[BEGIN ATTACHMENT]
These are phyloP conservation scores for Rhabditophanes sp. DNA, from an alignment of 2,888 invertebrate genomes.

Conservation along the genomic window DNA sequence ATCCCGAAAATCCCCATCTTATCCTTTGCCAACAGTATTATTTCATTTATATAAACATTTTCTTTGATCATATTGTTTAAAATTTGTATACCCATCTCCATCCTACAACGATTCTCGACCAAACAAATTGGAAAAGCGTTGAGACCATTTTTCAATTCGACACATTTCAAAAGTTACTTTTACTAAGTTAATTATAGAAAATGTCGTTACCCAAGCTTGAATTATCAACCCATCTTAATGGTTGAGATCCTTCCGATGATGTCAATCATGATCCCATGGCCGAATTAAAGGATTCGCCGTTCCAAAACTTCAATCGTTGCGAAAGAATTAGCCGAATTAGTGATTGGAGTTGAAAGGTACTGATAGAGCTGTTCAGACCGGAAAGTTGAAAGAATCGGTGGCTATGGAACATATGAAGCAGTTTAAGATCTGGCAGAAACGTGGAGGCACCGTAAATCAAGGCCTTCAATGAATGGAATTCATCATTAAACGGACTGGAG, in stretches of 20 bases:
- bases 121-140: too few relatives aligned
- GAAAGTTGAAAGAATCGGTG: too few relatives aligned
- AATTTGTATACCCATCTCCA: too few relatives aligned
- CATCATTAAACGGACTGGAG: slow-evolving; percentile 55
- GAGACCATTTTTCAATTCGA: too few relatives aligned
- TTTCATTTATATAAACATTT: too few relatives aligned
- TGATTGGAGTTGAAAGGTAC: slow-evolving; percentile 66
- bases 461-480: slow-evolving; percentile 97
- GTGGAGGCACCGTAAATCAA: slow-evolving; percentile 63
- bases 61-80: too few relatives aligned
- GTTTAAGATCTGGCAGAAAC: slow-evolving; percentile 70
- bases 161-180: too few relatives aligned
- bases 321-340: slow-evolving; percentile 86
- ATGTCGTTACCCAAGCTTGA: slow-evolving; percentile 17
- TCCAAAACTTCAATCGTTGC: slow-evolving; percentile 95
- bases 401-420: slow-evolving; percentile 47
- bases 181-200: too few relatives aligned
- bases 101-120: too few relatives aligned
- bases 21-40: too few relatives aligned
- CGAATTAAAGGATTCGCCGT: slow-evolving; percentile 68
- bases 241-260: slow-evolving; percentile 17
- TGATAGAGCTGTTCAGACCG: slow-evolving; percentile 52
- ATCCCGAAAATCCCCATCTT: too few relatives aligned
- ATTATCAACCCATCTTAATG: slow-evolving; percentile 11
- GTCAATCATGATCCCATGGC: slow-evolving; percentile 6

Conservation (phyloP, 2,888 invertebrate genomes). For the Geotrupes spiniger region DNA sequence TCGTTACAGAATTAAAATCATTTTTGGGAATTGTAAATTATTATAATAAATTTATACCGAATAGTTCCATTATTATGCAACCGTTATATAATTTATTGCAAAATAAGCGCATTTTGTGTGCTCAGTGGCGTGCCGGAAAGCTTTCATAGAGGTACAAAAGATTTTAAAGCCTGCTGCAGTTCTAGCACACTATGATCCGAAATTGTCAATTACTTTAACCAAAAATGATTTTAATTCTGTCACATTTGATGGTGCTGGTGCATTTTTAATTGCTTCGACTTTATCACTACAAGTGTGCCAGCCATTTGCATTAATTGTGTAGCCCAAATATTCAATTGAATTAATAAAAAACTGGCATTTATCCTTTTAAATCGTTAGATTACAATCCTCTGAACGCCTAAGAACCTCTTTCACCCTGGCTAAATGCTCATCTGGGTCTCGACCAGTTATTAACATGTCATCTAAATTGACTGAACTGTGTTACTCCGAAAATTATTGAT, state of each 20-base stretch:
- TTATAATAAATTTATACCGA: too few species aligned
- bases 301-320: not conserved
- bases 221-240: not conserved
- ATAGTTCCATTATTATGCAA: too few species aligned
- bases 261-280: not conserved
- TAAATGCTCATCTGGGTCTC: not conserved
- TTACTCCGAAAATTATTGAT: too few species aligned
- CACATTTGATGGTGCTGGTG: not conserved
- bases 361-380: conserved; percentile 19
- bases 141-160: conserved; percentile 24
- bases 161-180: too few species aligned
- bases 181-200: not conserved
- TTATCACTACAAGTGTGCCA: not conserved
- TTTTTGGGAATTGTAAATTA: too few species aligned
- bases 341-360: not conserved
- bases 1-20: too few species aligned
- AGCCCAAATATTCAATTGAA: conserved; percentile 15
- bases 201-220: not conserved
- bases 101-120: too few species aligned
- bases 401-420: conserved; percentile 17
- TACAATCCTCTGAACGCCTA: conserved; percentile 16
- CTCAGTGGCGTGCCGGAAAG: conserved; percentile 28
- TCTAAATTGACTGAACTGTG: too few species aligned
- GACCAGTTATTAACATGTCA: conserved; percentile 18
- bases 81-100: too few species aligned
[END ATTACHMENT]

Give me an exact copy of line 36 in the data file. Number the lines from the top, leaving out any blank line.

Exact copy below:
- CACATTTGATGGTGCTGGTG: not conserved